LOGAN – The research started weeks ago but Thursday Utah State University officially accepted a $2.5 million grant to battle the novel coronavirus.
Lead investigator, USU Research Associate Professor Bart Tarbet, said this is work USU’s Institute for Antiviral Research has done for years, working with the National Institutes of Health (NIH).
“We are part of a collaborative antiviral testing group in the United States that works closely with the NIH,” Dr. Tarbet explained. “So, we’ve been involved in these kind of activities — the antiviral testing, setting up animal models — this is what we’ve done for a long time.”
Dr. Tarbet said work has been underway at Utah State University since February, testing antiviral compounds and licensed drugs for their effectiveness against the coronavirus. Tarbet is working in collaboration with Dr. Brett Hurst, both are faculty members in Animal, Dairy and Veterinary Sciences.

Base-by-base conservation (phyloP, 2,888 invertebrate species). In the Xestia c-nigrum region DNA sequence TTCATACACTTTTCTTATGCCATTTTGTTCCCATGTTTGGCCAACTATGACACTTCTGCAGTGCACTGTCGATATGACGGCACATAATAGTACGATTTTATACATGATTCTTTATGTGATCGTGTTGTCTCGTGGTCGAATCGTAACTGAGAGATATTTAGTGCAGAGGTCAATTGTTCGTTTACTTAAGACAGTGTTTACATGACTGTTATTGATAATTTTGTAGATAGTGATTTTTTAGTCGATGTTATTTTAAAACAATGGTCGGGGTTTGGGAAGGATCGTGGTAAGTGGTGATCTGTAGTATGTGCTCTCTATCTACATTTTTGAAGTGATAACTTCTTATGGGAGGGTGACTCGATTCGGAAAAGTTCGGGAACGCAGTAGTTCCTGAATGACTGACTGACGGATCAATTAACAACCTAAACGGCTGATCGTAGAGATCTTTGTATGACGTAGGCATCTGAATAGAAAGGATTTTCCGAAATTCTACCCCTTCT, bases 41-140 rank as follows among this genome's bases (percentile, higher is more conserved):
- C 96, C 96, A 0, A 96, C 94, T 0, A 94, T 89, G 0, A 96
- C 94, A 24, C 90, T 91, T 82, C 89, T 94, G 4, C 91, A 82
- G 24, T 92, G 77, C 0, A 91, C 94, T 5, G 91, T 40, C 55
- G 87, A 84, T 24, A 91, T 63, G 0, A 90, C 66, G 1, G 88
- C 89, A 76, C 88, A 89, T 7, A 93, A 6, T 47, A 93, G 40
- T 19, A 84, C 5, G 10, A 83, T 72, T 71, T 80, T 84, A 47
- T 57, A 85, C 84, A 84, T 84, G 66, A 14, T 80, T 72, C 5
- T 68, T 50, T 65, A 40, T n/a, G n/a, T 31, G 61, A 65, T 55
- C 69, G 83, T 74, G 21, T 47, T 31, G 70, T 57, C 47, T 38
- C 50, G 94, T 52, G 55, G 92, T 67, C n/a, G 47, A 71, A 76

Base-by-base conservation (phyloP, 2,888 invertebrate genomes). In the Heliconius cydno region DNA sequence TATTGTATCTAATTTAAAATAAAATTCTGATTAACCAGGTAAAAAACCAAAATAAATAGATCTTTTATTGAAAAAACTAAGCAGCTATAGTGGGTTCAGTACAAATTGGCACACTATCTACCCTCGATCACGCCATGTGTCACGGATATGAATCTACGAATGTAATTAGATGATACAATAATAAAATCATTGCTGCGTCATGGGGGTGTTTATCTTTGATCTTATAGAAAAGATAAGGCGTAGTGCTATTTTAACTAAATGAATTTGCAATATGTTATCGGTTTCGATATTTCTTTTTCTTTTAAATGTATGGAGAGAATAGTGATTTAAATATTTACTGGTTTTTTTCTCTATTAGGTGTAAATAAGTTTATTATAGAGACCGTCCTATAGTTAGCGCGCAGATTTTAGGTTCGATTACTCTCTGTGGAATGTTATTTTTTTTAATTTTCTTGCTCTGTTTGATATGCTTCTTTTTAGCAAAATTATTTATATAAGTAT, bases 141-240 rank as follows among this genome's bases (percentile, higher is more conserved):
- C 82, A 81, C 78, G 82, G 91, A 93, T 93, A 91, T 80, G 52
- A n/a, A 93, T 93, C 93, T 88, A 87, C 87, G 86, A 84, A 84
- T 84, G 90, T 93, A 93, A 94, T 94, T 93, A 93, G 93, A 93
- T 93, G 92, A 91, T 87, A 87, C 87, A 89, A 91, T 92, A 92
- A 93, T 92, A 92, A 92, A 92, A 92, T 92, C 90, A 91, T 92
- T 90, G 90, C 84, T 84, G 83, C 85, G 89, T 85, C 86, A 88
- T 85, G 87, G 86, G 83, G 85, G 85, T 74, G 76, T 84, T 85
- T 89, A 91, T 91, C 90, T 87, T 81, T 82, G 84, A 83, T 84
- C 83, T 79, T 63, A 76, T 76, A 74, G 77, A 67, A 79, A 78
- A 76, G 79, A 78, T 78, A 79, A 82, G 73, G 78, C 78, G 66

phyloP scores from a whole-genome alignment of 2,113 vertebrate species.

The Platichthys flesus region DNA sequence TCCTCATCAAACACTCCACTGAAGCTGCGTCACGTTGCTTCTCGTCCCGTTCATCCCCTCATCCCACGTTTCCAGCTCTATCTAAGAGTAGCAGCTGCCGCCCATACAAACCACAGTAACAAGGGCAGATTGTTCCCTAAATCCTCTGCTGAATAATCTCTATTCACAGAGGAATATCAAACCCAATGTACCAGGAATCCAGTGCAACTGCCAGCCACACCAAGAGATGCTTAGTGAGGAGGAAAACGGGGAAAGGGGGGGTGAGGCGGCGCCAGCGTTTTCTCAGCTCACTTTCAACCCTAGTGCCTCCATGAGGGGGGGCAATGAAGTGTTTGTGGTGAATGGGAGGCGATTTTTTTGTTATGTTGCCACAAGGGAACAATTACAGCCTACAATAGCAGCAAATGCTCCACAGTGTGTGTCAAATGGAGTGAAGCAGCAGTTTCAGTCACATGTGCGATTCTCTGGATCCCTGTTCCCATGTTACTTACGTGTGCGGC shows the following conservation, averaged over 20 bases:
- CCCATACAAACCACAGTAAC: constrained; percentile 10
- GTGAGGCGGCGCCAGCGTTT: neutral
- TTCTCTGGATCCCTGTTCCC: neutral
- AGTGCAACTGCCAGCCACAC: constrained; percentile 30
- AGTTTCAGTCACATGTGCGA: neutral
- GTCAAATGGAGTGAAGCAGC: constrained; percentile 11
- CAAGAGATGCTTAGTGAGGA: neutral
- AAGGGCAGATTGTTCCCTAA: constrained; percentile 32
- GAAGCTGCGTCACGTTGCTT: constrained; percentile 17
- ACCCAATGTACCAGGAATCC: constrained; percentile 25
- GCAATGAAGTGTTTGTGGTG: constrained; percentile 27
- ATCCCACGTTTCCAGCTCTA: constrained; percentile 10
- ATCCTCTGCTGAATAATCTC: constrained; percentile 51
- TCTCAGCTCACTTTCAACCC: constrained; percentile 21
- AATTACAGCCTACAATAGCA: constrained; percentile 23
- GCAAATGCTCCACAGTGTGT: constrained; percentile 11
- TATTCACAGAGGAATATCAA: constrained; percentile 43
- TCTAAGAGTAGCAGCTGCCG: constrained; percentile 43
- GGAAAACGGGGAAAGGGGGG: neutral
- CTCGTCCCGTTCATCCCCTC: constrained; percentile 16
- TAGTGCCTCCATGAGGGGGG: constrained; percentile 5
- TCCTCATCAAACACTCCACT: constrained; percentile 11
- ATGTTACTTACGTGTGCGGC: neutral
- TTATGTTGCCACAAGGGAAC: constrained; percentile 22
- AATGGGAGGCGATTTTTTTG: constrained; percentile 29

Dr. Hurst said when the the first coronavirus news came from China, he didn’t expect this is what it would become.
“We were monitoring this disease from the beginning with the reports of the pneumonia in China, and the people that were getting sick, but I don’t think any of us expected it to be this big.”
Tarbet said NIH requested proposals about six weeks ago.
“We responded because this is really what we do. This is our expertise,” he said. “We proposed that we could develop animal models that we could then use for evaluation of experimental drugs and vaccines.”
The scientists will investigate how the virus affects organs and tissues causing disease — a critical step in developing treatments and vaccines — and how the virus responds to various treatments.
Video courtesy of Utah State University.